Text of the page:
Consider both Business and Technology, and maintain balance. Saying “once your team is delivering valuable stuff efficiently, you have to make sure your management team is happy and engaged and knows what to expect” presumes that product engineering was not “delivering valuable stuff efficiently” and is honestly somewhat insulting. Why not say “once your product management team is steering the product efficiently/effectively, you have to make sure your engineering team is happy and engaged and knows what to expect” and suggest that product management was not “steering the product efficiently/effectively”! Ultimately, consider Business and Technology being responsive to each other and to the market.

      6. Continuously learning from your markets.
      This is really what differentiates an agile organization from an organization with an agile development team. Agile processes do enable you to develop code more efficiently. If you aren’t taking advantage of the faster development, feedback loops, and ability to change that agile enables, you’re leaving money on the table. And one of your competitors will pick it up. There’s a whole community of MBAs that talk about business agility without once thinking about software development. They’re talking about an organization’s capacity for rapid response to changing market conditions. It’s what separates the winners from everybody else. And agile development makes business agility possible. As long as your team is able to identify and value industry trends, competitive threats, and market opportunities. When you’re good at this, you have an agile organization. And you win.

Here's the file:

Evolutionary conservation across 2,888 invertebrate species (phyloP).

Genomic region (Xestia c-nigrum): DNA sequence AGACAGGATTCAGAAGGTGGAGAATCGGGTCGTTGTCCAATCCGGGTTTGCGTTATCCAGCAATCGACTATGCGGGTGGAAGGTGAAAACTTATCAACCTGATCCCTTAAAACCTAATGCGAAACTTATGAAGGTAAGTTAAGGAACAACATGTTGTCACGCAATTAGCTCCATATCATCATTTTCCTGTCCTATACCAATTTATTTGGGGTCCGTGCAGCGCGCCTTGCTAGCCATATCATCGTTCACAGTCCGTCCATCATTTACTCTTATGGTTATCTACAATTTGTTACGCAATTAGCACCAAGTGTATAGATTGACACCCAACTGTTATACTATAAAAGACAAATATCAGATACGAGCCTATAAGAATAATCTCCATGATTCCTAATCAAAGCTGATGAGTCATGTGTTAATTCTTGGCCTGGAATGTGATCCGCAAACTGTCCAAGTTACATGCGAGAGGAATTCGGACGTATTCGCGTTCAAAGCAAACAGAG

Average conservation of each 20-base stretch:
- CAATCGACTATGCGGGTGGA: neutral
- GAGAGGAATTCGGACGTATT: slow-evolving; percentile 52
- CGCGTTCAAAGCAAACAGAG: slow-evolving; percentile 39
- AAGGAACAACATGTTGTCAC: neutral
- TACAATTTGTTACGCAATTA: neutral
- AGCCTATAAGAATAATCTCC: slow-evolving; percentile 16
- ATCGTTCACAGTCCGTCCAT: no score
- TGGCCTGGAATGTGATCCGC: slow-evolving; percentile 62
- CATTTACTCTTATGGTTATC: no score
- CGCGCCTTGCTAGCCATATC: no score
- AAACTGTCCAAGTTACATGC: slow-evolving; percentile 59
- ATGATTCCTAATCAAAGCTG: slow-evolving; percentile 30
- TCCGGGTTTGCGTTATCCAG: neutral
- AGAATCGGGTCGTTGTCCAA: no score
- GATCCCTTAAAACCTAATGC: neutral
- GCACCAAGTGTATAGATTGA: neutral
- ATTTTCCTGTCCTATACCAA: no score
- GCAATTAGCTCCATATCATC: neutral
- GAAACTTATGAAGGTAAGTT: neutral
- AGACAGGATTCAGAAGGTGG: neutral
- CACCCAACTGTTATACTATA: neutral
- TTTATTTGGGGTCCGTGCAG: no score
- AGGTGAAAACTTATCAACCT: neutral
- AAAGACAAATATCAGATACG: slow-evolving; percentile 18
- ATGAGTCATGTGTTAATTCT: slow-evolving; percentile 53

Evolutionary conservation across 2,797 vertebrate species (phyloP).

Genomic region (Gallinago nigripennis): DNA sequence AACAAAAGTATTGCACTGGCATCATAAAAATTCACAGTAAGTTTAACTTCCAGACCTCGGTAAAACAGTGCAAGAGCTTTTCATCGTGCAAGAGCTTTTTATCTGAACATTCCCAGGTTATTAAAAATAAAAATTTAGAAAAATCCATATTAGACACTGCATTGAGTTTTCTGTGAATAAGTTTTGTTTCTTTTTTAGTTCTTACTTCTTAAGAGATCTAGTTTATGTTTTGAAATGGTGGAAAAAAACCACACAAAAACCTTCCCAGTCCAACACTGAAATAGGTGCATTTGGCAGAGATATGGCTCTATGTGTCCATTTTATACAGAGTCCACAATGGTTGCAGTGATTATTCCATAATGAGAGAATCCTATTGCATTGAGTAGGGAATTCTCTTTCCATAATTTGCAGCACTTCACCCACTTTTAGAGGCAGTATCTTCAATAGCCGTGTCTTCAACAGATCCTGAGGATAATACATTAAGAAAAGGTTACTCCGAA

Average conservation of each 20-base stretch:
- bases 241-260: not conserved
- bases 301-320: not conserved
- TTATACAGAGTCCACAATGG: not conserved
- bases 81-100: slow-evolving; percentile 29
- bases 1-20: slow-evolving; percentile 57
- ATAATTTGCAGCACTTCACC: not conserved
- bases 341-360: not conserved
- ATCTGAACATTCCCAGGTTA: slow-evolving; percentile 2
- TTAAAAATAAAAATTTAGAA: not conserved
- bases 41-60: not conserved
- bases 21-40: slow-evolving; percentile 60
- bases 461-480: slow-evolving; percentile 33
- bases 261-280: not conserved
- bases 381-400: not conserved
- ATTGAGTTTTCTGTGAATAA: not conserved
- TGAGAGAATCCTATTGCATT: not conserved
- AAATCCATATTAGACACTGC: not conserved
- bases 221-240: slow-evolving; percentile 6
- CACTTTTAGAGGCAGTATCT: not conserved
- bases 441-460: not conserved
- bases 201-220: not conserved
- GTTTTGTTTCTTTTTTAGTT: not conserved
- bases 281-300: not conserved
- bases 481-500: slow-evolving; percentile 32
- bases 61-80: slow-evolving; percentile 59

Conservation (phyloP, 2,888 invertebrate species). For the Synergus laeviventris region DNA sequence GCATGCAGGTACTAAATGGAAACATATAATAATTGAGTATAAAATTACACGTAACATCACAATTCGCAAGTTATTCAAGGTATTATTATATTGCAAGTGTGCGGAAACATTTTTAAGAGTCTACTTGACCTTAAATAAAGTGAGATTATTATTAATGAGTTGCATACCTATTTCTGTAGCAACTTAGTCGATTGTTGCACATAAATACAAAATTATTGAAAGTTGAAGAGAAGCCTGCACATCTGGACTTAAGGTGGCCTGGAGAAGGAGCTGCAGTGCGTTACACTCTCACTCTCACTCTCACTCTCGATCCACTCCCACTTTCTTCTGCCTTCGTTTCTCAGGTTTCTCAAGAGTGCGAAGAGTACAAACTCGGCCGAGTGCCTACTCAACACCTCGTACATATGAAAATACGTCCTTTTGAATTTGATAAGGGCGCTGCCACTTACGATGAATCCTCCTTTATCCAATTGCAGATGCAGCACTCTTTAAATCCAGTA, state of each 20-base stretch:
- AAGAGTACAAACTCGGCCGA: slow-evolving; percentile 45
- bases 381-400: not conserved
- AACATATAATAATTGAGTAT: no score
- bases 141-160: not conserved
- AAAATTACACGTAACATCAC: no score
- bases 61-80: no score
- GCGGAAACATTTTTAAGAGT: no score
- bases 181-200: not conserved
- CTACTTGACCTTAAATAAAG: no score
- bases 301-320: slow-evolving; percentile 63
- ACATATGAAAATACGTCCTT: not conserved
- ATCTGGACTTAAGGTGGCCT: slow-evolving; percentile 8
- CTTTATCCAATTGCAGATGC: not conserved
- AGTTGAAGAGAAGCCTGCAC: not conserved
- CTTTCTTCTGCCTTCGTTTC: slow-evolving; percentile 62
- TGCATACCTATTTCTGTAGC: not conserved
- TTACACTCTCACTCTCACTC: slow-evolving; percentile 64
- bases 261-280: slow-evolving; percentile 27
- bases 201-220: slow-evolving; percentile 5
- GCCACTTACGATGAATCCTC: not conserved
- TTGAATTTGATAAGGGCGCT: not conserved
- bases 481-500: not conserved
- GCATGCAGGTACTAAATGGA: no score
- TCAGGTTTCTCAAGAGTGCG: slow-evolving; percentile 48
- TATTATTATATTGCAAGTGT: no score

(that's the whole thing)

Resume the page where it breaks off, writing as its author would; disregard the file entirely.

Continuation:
Consider both Business and Technology, and maintain balance. Notice, by not focusing on the “market” until this step, you have an optimized and responsive Technology or product development team with a Business or product management team that may not be prepared to steer (relative to the marketplace) such an optimized and responsive Technology team — a potential receipt for disaster! Imagine giving a sports car to someone who is accustomed to driving a “more basic car”! Enterprise Agility = Agility of (Business + Technology and Management + Teams). Furthermore, the statement “agile development makes business agility possible” is highly debatable (and beyond this AMM discussion). You may have more-Agile Business or more-Agile Technology but remain a less-Agile Enterprise, especially if there is a lack of balance.

      Suggesting a focus on Product Development first, then Product Management next, perhaps lacks an authentic awareness and appreciation for Agility (Values, Principles, and then Practices), Enterprise Agility, and the pragmatics thereof.

      Respectfully, hope these comments are of value.